Xi to Putin: Russia, China Are Driving Change ‘Which Hasn’t Happened in 100 Years’

Xi to Putin: Russia, China Are Driving Change ‘Which Hasn’t Happened in 100 Years’
Russian President Vladimir Putin, right, and Chinese leader Xi Jinping toast during their dinner at The Palace of the Facets is a building in the Moscow Kremlin, Russia, on March 21, 2023. (Pavel Byrkin, Sputnik, Kremlin Pool Photo via AP)
Andrew Thornebrooke

Chinese communist leader Xi Jinping says that his regime and Vladimir Putin’s Russia are working together to drive forward a “change” that hasn’t been seen on the world stage in a century.

Putin had been hosting Xi in Moscow as a guest of honor this week as the two authoritarian powers continue to commit to increasing diplomatic, economic, and military cooperation.

As Xi left the Kremlin on March 22, he turned to Putin and said with a smile: “This is exactly, right now, the change which hasn’t happened in 100 years.

“And it is we, together, who are driving these changes forward.”

Putin replied, “I agree.”

“Please take care, dear friend,” Xi said before the two shook hands.

Putin then wished Xi a safe journey and waved goodbye to the Chinese leader from the sidewalk as Xi left in his state car.

The two leader’s parting exchange was captured on camera by media outlets.

China, Russia Vow to Create New World Order

The statement comes a day after the leaders openly pledged to reshape the international order to their interests, with Putin saying that China and Russia would create a more just “multipolar world order” to replace the “rules” of the current international order.

Xi’s reference to a change not seen in a century may be an allusion to the cementing of the modern rules-based international order that started to take shape after World War I, with the United States eventually emerging as a superpower.

Also around a century ago, the Chinese Communist Party (CCP), which now rules China as a single-party state, was founded. Years earlier, the Bolsheviks vanquished the last remnants of the White Army and solidified the Soviet Union, in which Putin would later serve as a lieutenant colonel of the military’s foreign intelligence service.

Xi and Putin first declared a “no limits” partnership in February 2022, weeks before Russia launched its attempted conquest of Ukraine.

Hosting Xi this week was the grandest diplomatic gesture that Putin has conducted since that time, given Russia’s isolation on the world stage.

Putin and Xi, who referred to each other as a “dear friend” during the talks,  on March 21 pledged increased economic and strategic cooperation, signing a joint declaration to deepen the nations’ “comprehensive strategic partnership.”

The agreements further buttress Beijing and Moscow’s de facto alliance, which has been growing since Russia began its invasion of Ukraine. During that time, communist China has become Russia’s most important partner in trade and diplomacy, helping Moscow to carry on amid otherwise devastating international sanctions.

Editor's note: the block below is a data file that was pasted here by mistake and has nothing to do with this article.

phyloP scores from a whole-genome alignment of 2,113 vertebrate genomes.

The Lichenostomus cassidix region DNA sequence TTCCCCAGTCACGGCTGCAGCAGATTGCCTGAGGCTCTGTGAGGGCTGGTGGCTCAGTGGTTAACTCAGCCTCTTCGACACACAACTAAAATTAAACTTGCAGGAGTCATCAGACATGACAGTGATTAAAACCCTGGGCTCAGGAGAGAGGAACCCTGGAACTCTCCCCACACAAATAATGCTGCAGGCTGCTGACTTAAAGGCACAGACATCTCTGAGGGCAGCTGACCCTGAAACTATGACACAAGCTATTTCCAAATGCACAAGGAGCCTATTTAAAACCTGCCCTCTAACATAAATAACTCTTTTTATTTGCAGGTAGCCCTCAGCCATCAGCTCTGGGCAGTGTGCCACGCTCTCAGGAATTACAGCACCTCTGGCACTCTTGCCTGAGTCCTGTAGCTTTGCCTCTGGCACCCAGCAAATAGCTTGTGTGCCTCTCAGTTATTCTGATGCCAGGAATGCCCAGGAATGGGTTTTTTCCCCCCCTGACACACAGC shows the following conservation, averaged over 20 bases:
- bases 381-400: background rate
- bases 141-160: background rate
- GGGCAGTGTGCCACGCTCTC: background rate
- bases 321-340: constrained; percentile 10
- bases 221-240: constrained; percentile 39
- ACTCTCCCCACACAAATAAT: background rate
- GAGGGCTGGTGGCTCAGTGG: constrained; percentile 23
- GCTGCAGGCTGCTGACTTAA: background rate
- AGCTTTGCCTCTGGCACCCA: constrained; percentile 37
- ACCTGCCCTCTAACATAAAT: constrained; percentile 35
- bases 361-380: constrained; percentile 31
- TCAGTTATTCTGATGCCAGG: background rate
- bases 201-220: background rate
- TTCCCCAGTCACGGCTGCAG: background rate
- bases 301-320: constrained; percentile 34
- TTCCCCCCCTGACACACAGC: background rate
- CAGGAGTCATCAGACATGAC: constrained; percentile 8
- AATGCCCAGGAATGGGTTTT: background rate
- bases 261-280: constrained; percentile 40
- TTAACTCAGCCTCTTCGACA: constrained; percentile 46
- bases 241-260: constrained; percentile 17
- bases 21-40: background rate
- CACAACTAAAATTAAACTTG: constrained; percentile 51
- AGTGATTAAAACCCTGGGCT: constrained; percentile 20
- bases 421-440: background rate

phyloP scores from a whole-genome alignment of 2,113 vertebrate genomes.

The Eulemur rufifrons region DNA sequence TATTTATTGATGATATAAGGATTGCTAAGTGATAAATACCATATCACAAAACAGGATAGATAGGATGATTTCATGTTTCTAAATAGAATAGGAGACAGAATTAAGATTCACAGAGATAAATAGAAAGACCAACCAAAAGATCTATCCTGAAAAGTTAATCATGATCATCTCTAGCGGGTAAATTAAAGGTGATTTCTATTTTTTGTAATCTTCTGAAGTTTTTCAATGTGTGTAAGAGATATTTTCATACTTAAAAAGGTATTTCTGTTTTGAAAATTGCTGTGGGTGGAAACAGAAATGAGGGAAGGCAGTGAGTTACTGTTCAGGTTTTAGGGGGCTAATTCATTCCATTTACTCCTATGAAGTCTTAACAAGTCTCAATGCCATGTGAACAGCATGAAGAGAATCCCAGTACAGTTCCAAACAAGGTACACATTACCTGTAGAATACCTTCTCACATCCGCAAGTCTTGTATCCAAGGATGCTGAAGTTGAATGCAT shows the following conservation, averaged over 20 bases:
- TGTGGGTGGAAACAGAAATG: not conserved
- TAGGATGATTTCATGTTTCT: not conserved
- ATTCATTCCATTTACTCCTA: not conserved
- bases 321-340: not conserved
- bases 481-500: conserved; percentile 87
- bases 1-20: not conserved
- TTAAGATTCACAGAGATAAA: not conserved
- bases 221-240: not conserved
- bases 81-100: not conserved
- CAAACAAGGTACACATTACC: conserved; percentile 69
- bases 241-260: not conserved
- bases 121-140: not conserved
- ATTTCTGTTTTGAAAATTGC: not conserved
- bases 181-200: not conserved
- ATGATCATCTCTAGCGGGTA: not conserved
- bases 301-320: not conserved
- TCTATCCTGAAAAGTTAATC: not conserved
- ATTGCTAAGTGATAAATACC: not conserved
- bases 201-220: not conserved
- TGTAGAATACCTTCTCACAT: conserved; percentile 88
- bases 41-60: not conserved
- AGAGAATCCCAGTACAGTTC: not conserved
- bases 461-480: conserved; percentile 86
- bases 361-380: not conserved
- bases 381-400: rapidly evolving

Putin said that Russia is willing to support Chinese companies that sought to replace Western businesses that exited the country over the war, and that the two countries should encourage businesses to use their own currencies.

Two leaders also discussed the construction of a second pipeline that could double Russia’s gas exports to China, Putin said.

Likewise, a statement from the CCP said that the two nations “shared the view that this relationship has gone far beyond the bilateral scope and acquired critical importance for the global landscape and the future of humanity.”

Fears Mount of Chinese Support for Russian Invasion

The growing partnership between the two powers throughout the war has many national leaders on edge on concern that the Beijing regime might supply lethal aid to Russia for use in Ukraine, thereby escalating the conflict and possibly expanding the war to other nations.
The United States has consistently warned that the CCP could provide weapons or munitions to the Russian military, and in recent months has underscored that the regime hasn’t taken such an arrangement off the table.

The White House has already acknowledged that Chinese companies have directly supported Russia’s war in Ukraine but stopped short of saying that such support amounts to lethal aid.

When the White House issued sanctions on numerous international bodies related to Russia’s war on Feb. 24, for example, it also targeted Chinese entities accused of backfilling Russia’s defense industry, effectively helping the regime skirt sanctions.
China previously falsified shipping documents to disguise military aviation equipment bound for Russia as civil in nature and used intermediaries in the United Arab Emirates to deliver dual-use drones to Russia, according to a February report by German media outlet Der Spiegel.

That same report alleged that the CCP is currently preparing a shipment of suicide drones to Russia for use in Ukraine.

Similarly, a report by Japan’s Kyodo News that cites anonymous U.S. government sources claims that Chinese ammunition has been found on battlefields in Ukraine. The report clarified, however, that there was no evidence that the CCP sold the ammunition to Russia directly.
Andrew Thornebrooke is a national security correspondent for The Epoch Times covering China-related issues with a focus on defense, military affairs, and national security. He holds a master's in military history from Norwich University.
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